There is no society in IS country. There is just death, destruction and misery.So what you're saying is, anyone can just go pick up a gun, fly themselves to Syria, and decide that they don't need to obey any sort of chain of command or due process at all?
That mentality is not how you fight terrorists, that's how people become terrorists. It doesn't matter if the vigilantes are right, if everyone decided to take things into their own hands society wouldn't be able to function.
The West is relying on groups like YPG (and their chain of command!) to do the dirty work on the ground for them. If they are so concerned about these groups' supposed lack of ethics, why don't they send their own terrestrial forces?
Yes, it is. I did not suggest that it was not.The Amnesty quote is actually from your article.
I don't think that is what the Dutch justice department is primarily after. In any case, at least part of the investigation is based on the suspicion that Jitse killed IS fighters, see the quote from the article that I gave in post #943The group itself is being investigated for killing civilians in Syria. He was a member of the group, in Syria, when that happened. Ergo it's not unreasonable to wonder if he may have been involved or, if not, whether he knows anything about the people involved.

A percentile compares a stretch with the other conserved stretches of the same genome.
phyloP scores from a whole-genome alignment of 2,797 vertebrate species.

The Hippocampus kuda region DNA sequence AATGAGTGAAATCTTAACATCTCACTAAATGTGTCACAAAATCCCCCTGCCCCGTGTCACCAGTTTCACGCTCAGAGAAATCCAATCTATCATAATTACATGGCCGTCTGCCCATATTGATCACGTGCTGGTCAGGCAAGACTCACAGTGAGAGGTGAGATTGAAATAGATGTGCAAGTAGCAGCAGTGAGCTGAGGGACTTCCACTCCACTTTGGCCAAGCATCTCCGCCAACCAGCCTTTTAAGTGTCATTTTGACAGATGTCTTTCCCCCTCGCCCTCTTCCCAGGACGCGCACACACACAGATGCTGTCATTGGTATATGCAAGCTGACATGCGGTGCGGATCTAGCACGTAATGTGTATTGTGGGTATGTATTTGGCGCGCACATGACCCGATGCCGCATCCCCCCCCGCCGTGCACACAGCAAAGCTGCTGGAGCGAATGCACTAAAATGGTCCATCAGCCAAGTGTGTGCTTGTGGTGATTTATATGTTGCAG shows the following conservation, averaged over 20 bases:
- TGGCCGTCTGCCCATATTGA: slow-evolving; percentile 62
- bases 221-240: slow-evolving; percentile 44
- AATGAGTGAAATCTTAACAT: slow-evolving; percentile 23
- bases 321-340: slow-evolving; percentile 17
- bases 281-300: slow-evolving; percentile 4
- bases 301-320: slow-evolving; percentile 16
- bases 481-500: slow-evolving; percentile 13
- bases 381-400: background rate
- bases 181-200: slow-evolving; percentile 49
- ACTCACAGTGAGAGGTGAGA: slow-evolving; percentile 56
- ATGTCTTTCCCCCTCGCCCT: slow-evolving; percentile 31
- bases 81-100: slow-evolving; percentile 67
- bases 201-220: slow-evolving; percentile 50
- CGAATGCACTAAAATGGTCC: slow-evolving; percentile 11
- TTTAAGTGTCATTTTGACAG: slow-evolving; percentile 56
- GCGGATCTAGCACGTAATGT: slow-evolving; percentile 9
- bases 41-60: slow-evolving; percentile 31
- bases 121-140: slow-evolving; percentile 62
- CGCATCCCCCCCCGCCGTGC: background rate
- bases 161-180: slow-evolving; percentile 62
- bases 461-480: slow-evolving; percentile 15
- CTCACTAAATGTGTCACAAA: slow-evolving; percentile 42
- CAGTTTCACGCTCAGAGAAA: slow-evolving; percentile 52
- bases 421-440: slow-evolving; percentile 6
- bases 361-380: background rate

as well as'Dutch law does not allow citizens to use violence – apart from in extreme circumstances – and certainly not to use deadly force. Killing IS fighters can, therefore, result in a criminal prosecution for murder,’ the prosecution department statement said.
'Jitse A was picked up in Arnhem and is being investigated for his role in killing Islamic State jihadis while fighting with YPG forces', the public prosecution department said in a statement.